Computer Models Show Role of Climate Change in Intense 2020 Hurricane Season
May 18, 2022
By Keri Troutman
The 2020 North Atlantic hurricane season was historic, producing some of the heaviest rain and winds on record, a groundbreaking 30 named storms, and billions of dollars in damage. A computer modeling study of the entire hurricane season, published April 12 in Nature Communications, found that human-induced climate change played a major role in fueling this intense storm season, with hourly hurricane rainfall totals up to 10% higher than those of the pre-industrial era.
The research team, which included scientists from Lawrence Berkeley National Laboratory (Berkeley Lab), applied hindcast attribution methodology to the entire 2020 North Atlantic hurricane season. Just as a weather forecast predicts future events, a hindcast details what has already happened.
“The intent was to simulate the storm that was, and then the storm that might have been had there not been global warming,” said Michael Wehner, a senior scientist in Berkeley Lab’s Applied Mathematics and Computational Research Division and one of the study co-authors. “We’ve used this method to look at many individual storms, but this was the first study that looked at a whole season of storms.”
The research team — which included lead author Kevin Reed of Stony Brook University and co-author Colin Zarzycki of Pennsylvania State University — used data from the National Center for Atmospheric Research’s Community Earth System Model Large Ensemble Community Project, which encompasses transient simulations from the year 1850 onward, to estimate the environmental changes caused by humans. They found that human activities that increase greenhouse gases in the atmosphere have resulted in a more than 1°C rise in the global average surface temperature in 2020 compared to 1850. This increase led to increases in sea surface temperature in the North Atlantic basin of 0.4-0.9°C during the 2020 hurricane season. Hurricanes are fueled in part by moisture linked to warm ocean temperatures. Over the last century, higher amounts of greenhouse gases due to human emissions have raised both land and ocean temperatures.
“Before Hurricane Harvey [a Category 4 hurricane that made landfall in Texas and Louisiana in August 2017], we hadn’t really done hindcast modeling on individual hurricanes,” said Wehner. “That’s when our understanding of how climate change was affecting weather systems really started to deepen.”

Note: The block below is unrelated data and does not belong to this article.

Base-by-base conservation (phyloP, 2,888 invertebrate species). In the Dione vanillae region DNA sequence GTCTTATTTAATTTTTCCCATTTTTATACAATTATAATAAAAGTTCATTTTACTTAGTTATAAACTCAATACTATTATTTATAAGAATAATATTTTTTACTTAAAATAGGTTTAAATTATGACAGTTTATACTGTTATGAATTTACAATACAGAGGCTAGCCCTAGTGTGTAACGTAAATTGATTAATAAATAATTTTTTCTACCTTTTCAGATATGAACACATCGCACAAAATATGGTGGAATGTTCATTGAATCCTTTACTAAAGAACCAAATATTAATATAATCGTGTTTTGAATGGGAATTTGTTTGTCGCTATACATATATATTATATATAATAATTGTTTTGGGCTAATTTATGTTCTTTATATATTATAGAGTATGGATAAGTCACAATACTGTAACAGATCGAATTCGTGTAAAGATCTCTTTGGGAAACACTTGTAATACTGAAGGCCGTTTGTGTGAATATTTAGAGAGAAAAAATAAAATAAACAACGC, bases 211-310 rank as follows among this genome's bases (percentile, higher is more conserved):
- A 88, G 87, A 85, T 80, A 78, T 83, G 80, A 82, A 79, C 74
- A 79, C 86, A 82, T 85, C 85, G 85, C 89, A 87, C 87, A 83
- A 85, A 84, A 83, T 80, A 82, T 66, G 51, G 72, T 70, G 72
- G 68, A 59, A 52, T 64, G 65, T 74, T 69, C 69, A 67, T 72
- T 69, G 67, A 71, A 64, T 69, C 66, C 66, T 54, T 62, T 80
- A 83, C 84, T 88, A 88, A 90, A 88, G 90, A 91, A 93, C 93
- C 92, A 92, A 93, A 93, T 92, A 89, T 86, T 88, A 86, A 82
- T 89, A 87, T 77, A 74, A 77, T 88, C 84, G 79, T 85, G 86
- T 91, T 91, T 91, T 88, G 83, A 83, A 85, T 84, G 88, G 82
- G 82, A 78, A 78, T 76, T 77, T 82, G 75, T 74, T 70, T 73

When Wehner and colleagues set out to study Hurricane Harvey at the National Energy Research Scientific Computing Center (NERSC), they anticipated that the scaling of extreme precipitation would follow previously established patterns. “It had already been established from 19th century steam engine measurements that the amount of moisture that can be held in the air when its fully saturated increases at about 7% per degree centigrade of warming, so I assumed that climate change would have a 7-10% effect,” Wehner said.
However, after Hurricane Harvey, three related studies came out around the same time, one of which was authored by Wehner and Mark Risser, a research scientist in Berkeley Lab’s Earth and Environmental Sciences Area. That study found that the average of the effect of climate change in those three studies was not 7% but 19%.
“Those results spurred more of our research with Christina Patricola [who holds an affiliate faculty position in Berkeley Lab’s Climate and Ecosystem Sciences Division and is an assistant professor at Iowa State University] and Kevin Reed, and we continued to find the same results, where the rate of scaling of precipitation was larger than the rate of scaling of the moisture,” Wehner said. “With this most recent study of the 2020 hurricane season, we went from looking at individual storms to looking at a whole season and found the same result again: that the scaling rate of precipitation was greater than the scaling rate of moisture. It’s clear that storms are more efficient at raining out the available moisture that’s in the air.”
Within five years, he added, “our understanding of how climate change affects precipitation has changed dramatically because of the high performance computing resources at NERSC and elsewhere. And the story is, unfortunately, worse than we initially thought.”
This research used supercomputing resources at the National Center for Atmospheric Research’s Computational and Information Systems Laboratory.
For more information about this research, see this Stony Brook University news release.
About Berkeley Lab
Founded in 1931 on the belief that the biggest scientific challenges are best addressed by teams, Lawrence Berkeley National Laboratory and its scientists have been recognized with 16 Nobel Prizes. Today, Berkeley Lab researchers develop sustainable energy and environmental solutions, create useful new materials, advance the frontiers of computing, and probe the mysteries of life, matter, and the universe. Scientists from around the world rely on the Lab’s facilities for their own discovery science. Berkeley Lab is a multiprogram national laboratory, managed by the University of California for the U.S. Department of Energy’s Office of Science.
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